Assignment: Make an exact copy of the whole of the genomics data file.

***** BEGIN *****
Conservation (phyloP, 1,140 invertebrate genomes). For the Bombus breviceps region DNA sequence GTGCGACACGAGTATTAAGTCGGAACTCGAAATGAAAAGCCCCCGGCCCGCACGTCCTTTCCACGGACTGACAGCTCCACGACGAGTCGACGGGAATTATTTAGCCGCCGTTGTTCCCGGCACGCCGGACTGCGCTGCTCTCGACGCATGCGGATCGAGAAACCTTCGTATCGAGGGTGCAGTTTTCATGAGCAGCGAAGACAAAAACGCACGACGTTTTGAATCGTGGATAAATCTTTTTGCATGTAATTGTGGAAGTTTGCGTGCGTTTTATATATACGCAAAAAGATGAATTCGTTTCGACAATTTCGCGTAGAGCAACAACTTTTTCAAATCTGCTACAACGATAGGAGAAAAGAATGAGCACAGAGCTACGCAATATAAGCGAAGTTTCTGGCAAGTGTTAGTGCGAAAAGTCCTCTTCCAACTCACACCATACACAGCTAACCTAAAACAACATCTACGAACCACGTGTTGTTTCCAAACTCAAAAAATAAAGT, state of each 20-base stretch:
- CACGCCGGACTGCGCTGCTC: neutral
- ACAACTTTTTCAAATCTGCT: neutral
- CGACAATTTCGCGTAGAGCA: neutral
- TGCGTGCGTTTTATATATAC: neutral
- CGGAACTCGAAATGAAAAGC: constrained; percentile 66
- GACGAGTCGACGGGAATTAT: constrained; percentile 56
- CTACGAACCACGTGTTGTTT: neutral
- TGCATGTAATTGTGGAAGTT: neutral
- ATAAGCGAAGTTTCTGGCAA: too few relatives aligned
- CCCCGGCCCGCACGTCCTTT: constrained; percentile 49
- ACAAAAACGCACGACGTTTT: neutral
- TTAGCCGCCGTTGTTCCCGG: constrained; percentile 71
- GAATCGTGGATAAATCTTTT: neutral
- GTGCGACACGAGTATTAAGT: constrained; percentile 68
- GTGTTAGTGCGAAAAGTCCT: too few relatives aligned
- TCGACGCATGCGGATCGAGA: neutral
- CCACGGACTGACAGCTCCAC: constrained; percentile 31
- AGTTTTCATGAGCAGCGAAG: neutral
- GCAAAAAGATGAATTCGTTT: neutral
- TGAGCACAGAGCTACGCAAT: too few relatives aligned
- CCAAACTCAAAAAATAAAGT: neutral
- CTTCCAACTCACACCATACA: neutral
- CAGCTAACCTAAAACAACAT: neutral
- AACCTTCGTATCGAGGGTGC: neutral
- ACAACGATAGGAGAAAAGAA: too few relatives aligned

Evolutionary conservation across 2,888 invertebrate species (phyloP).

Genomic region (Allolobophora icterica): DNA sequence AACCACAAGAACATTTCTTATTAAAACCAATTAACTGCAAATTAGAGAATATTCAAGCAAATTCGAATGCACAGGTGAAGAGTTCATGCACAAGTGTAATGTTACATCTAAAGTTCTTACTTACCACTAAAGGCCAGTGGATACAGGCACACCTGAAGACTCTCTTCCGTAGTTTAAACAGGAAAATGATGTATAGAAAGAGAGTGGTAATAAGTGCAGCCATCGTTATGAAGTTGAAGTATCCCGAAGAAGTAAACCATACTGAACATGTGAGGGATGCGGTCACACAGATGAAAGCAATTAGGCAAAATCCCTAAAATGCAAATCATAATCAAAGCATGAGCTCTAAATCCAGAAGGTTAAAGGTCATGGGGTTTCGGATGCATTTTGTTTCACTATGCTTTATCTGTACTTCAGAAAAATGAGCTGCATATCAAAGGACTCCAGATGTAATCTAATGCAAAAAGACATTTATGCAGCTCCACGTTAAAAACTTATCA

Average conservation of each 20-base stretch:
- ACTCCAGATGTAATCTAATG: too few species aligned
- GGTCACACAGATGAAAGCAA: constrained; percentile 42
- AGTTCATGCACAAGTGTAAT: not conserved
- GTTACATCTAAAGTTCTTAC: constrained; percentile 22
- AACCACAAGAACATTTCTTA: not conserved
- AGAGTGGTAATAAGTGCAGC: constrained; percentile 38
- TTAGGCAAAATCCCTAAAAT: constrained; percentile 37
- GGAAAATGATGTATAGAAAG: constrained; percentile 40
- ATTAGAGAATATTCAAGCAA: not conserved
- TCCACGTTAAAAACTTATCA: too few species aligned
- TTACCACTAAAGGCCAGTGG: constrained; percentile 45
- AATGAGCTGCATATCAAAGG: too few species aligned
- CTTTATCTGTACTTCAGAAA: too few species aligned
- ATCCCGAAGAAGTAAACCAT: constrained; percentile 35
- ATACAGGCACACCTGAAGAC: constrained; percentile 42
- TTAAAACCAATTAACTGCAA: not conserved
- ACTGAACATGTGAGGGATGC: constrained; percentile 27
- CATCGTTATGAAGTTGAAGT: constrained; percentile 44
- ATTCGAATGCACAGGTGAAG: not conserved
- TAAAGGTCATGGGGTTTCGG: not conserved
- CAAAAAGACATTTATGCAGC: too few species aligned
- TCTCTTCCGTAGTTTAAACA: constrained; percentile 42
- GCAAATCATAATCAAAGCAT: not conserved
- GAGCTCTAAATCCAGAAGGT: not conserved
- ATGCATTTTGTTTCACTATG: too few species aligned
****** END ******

Conservation (phyloP, 1,140 invertebrate genomes). For the Bombus breviceps region DNA sequence GTGCGACACGAGTATTAAGTCGGAACTCGAAATGAAAAGCCCCCGGCCCGCACGTCCTTTCCACGGACTGACAGCTCCACGACGAGTCGACGGGAATTATTTAGCCGCCGTTGTTCCCGGCACGCCGGACTGCGCTGCTCTCGACGCATGCGGATCGAGAAACCTTCGTATCGAGGGTGCAGTTTTCATGAGCAGCGAAGACAAAAACGCACGACGTTTTGAATCGTGGATAAATCTTTTTGCATGTAATTGTGGAAGTTTGCGTGCGTTTTATATATACGCAAAAAGATGAATTCGTTTCGACAATTTCGCGTAGAGCAACAACTTTTTCAAATCTGCTACAACGATAGGAGAAAAGAATGAGCACAGAGCTACGCAATATAAGCGAAGTTTCTGGCAAGTGTTAGTGCGAAAAGTCCTCTTCCAACTCACACCATACACAGCTAACCTAAAACAACATCTACGAACCACGTGTTGTTTCCAAACTCAAAAAATAAAGT, state of each 20-base stretch:
- CACGCCGGACTGCGCTGCTC: neutral
- ACAACTTTTTCAAATCTGCT: neutral
- CGACAATTTCGCGTAGAGCA: neutral
- TGCGTGCGTTTTATATATAC: neutral
- CGGAACTCGAAATGAAAAGC: constrained; percentile 66
- GACGAGTCGACGGGAATTAT: constrained; percentile 56
- CTACGAACCACGTGTTGTTT: neutral
- TGCATGTAATTGTGGAAGTT: neutral
- ATAAGCGAAGTTTCTGGCAA: too few relatives aligned
- CCCCGGCCCGCACGTCCTTT: constrained; percentile 49
- ACAAAAACGCACGACGTTTT: neutral
- TTAGCCGCCGTTGTTCCCGG: constrained; percentile 71
- GAATCGTGGATAAATCTTTT: neutral
- GTGCGACACGAGTATTAAGT: constrained; percentile 68
- GTGTTAGTGCGAAAAGTCCT: too few relatives aligned
- TCGACGCATGCGGATCGAGA: neutral
- CCACGGACTGACAGCTCCAC: constrained; percentile 31
- AGTTTTCATGAGCAGCGAAG: neutral
- GCAAAAAGATGAATTCGTTT: neutral
- TGAGCACAGAGCTACGCAAT: too few relatives aligned
- CCAAACTCAAAAAATAAAGT: neutral
- CTTCCAACTCACACCATACA: neutral
- CAGCTAACCTAAAACAACAT: neutral
- AACCTTCGTATCGAGGGTGC: neutral
- ACAACGATAGGAGAAAAGAA: too few relatives aligned

Evolutionary conservation across 2,888 invertebrate species (phyloP).

Genomic region (Allolobophora icterica): DNA sequence AACCACAAGAACATTTCTTATTAAAACCAATTAACTGCAAATTAGAGAATATTCAAGCAAATTCGAATGCACAGGTGAAGAGTTCATGCACAAGTGTAATGTTACATCTAAAGTTCTTACTTACCACTAAAGGCCAGTGGATACAGGCACACCTGAAGACTCTCTTCCGTAGTTTAAACAGGAAAATGATGTATAGAAAGAGAGTGGTAATAAGTGCAGCCATCGTTATGAAGTTGAAGTATCCCGAAGAAGTAAACCATACTGAACATGTGAGGGATGCGGTCACACAGATGAAAGCAATTAGGCAAAATCCCTAAAATGCAAATCATAATCAAAGCATGAGCTCTAAATCCAGAAGGTTAAAGGTCATGGGGTTTCGGATGCATTTTGTTTCACTATGCTTTATCTGTACTTCAGAAAAATGAGCTGCATATCAAAGGACTCCAGATGTAATCTAATGCAAAAAGACATTTATGCAGCTCCACGTTAAAAACTTATCA

Average conservation of each 20-base stretch:
- ACTCCAGATGTAATCTAATG: too few species aligned
- GGTCACACAGATGAAAGCAA: constrained; percentile 42
- AGTTCATGCACAAGTGTAAT: not conserved
- GTTACATCTAAAGTTCTTAC: constrained; percentile 22
- AACCACAAGAACATTTCTTA: not conserved
- AGAGTGGTAATAAGTGCAGC: constrained; percentile 38
- TTAGGCAAAATCCCTAAAAT: constrained; percentile 37
- GGAAAATGATGTATAGAAAG: constrained; percentile 40
- ATTAGAGAATATTCAAGCAA: not conserved
- TCCACGTTAAAAACTTATCA: too few species aligned
- TTACCACTAAAGGCCAGTGG: constrained; percentile 45
- AATGAGCTGCATATCAAAGG: too few species aligned
- CTTTATCTGTACTTCAGAAA: too few species aligned
- ATCCCGAAGAAGTAAACCAT: constrained; percentile 35
- ATACAGGCACACCTGAAGAC: constrained; percentile 42
- TTAAAACCAATTAACTGCAA: not conserved
- ACTGAACATGTGAGGGATGC: constrained; percentile 27
- CATCGTTATGAAGTTGAAGT: constrained; percentile 44
- ATTCGAATGCACAGGTGAAG: not conserved
- TAAAGGTCATGGGGTTTCGG: not conserved
- CAAAAAGACATTTATGCAGC: too few species aligned
- TCTCTTCCGTAGTTTAAACA: constrained; percentile 42
- GCAAATCATAATCAAAGCAT: not conserved
- GAGCTCTAAATCCAGAAGGT: not conserved
- ATGCATTTTGTTTCACTATG: too few species aligned